Observation 146238: Amanita “sp-O01” Tulloss nom. prov.
When: 2013-09-23

Notes: I see Amanita bisporigera frequently and it is usually a fairly small, slender species matching published descriptions. This one I see in Wisconsin every year (several disparate sites), with mixed oak and conifers. It is very robust with caps becoming 8 inches across or more and a very stout stem. Saccate volva is robust but not especially deep. It is KOH positive, turning bright yellow on cap immediately. Others have offered other names including A elliptosperma (but that species is reportedly KOH negative).

Proposed Names

32% (2)
Recognized by sight
Based on chemical features: KOH positive; reaction was immediate

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Eye3 = Observer’s choice
Eyes3 = Current consensus


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Thanks Britt,
By: groundhog
2013-10-29 20:23:54 CET (+0100)

This material has been recieved and accessioned into Rod’s herbarium.

I don’t think we should ignore the sequences on GenBank…unless they are very fragmentary…
By: R. E. Tulloss (ret)
2013-09-24 20:35:58 CEST (+0200)

which happens. It is one thing to be skeptical of the names attached to the sequences and another thing to reject the sequences. If quality work was done, the sequence represents something out in the world. In the case of a sequence given the name of a species in section Phalloideae, the correctness of section can be checked with some confidence for sections represented by multiple nrITS and/or nrLSU sequences already in GenBank. This basic situation does exist for section Phalloideae.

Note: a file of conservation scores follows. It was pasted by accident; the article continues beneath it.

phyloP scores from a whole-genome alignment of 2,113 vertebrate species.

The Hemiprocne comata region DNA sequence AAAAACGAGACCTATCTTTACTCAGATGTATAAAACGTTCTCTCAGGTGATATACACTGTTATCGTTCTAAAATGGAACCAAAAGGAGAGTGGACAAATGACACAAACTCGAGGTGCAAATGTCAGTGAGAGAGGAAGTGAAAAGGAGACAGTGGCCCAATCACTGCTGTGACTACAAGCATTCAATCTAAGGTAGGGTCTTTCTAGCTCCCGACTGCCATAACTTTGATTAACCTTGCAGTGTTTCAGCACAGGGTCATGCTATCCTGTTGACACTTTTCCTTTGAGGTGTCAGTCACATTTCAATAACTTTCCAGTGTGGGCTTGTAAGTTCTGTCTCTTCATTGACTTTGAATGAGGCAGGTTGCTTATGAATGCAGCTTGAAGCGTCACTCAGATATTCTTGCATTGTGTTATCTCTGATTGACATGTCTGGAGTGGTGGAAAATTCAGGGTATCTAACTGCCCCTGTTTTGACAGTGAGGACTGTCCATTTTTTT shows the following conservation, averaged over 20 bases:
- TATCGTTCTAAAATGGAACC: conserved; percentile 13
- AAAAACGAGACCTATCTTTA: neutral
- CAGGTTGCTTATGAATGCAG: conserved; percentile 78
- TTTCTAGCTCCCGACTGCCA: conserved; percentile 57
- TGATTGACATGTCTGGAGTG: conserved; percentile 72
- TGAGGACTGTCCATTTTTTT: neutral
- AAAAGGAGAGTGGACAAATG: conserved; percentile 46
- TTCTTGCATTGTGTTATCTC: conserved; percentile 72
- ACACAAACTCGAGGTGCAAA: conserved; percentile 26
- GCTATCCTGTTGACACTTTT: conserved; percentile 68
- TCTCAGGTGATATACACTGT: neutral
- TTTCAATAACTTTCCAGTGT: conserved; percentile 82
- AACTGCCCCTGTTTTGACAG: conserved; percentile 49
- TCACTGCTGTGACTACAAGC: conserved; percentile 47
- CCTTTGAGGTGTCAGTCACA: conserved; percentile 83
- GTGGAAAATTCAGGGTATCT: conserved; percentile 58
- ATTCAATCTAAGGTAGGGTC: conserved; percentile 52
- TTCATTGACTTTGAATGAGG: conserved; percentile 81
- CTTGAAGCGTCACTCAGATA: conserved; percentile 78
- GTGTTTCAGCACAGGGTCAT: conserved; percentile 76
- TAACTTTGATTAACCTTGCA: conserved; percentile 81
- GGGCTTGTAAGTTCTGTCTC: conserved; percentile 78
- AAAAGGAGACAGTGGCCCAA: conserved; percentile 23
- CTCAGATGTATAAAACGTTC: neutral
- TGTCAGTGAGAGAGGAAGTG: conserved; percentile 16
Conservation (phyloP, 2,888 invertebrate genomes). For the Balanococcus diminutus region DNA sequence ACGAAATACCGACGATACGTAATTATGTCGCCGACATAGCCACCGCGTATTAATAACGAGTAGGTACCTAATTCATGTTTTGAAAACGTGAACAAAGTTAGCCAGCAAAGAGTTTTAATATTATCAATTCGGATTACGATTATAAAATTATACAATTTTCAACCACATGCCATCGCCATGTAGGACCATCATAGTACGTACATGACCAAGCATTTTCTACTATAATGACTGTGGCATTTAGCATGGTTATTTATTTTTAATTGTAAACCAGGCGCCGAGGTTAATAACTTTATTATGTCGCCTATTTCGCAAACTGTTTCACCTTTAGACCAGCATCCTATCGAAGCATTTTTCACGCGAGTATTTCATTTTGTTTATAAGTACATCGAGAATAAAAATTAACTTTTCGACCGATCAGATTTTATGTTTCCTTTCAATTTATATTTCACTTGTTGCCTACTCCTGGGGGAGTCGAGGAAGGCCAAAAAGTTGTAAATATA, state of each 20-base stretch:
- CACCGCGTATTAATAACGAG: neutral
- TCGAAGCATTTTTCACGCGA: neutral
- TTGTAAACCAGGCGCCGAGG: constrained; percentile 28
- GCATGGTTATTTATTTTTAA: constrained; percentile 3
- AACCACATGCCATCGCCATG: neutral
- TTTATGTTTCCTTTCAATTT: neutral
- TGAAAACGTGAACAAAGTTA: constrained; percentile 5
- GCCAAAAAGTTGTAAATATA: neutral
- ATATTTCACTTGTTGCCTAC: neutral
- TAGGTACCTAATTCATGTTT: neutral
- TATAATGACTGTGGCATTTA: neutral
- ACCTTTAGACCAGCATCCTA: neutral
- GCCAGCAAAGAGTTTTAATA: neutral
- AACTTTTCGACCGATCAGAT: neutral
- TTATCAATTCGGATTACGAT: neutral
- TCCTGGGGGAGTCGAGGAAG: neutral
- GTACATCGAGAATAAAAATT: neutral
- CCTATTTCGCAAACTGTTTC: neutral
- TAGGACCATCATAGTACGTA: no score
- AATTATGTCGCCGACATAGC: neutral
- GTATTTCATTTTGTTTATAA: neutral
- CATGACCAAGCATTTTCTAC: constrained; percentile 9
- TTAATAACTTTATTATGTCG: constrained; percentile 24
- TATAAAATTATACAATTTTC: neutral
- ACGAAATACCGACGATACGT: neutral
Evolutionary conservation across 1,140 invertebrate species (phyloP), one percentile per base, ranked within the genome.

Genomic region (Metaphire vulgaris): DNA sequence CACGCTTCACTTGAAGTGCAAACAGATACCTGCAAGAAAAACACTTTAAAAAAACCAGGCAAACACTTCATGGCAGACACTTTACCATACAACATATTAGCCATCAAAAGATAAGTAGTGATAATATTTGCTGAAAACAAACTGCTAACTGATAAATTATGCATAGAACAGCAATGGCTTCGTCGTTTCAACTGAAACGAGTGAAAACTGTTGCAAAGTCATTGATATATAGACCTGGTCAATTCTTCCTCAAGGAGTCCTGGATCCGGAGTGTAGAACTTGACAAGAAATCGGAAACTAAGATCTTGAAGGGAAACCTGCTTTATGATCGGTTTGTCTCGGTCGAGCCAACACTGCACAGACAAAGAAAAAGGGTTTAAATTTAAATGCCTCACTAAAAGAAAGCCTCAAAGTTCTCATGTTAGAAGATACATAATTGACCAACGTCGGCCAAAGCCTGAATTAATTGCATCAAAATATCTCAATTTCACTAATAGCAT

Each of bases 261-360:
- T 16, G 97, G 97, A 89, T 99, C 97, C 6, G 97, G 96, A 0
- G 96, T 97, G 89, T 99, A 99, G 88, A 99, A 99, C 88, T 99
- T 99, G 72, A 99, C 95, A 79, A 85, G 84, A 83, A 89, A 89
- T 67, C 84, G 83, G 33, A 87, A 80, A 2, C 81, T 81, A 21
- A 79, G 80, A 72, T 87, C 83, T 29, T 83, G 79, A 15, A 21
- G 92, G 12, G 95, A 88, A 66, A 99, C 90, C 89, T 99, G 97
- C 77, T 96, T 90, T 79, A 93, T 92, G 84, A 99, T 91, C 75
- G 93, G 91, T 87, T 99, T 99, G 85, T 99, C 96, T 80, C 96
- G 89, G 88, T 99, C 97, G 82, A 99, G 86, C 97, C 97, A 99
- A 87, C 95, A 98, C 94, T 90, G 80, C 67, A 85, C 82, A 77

Under this condition, it’s reasonable to grab a bunch of sequences from material collected in North America and compare them to new sequences from fresh, well-documented material. If there’s a sequence that doesn’t correspond to sequences from the newly collected material, then you better look for more material so that you can connect that sequence to a well-documented voucher.

Old sequences can be “proofs of suspected existence” for taxa that one hasn’t found oneself…even if we don’t have a name, we have a sequence. Now the sequence could be worth a little (fragmentary, unresolved nucleotides, etc.) or a lot (complete clean sequence of ITS, for example).

There’s a significant need for “do overs” because of incomplete sequences when it comes to nrITS in Amanita. Many sequences are fragmentary…a few are missing 2/3 of the characters. A signficant number are missing 100 or more characters from one or both ends of the proposed barcode gene.

Very best,


reminds me of A. ocreata…
By: Debbie Viess (amanitarita)
2013-09-24 18:47:11 CEST (+0200)

which also shows these very robust forms.

AS to DNA comparisons…rather than compare with amanitas of dubious identity on Genbank, why not just create a brand new tree with a broad spectrum of fresh, well documented specimens? Start fresh, as it were.

AS to KOH rxns, isn’t this variable, even within species?

Thank you, noble friend.
By: R. E. Tulloss (ret)
2013-09-24 02:21:44 CEST (+0200)

Very best,


oh, why not…
By: Britt Bunyard (Fungi magazine) (bbunyard)
2013-09-24 02:11:24 CEST (+0200)

I’ll add it to the list. On the way! -B

I forgot to say, Britt,…
By: R. E. Tulloss (ret)
2013-09-24 02:04:03 CEST (+0200)

that I’d like to see a spore-bearing specimen from this collection if you can spare it.

Very best,


The discussion with Britt and Jon took place on the page for…
By: R. E. Tulloss (ret)
2013-09-24 02:02:53 CEST (+0200)

observation 146235.

Very best,


Upon further discussion with RET
By: Britt Bunyard (Fungi magazine) (bbunyard)
2013-09-24 01:39:44 CEST (+0200)

could also be “Sturgeon’s Destroying Angel,” Amanita sp-O01. I have some additional notes to add on macrocharacteristics. In addition to KOH + reaction; odor is very pleasant almost sweet as in other A bisporigera types; taste is very pleasant too, as with other bisporigera types (indeed most other Amanitas excluding Lepidellas).

Created: 2013-09-23 21:02:23 CEST (+0200)
Last modified: 2013-09-24 02:01:40 CEST (+0200)
Viewed: 64 times, last viewed: 2016-10-23 20:50:36 CEST (+0200)
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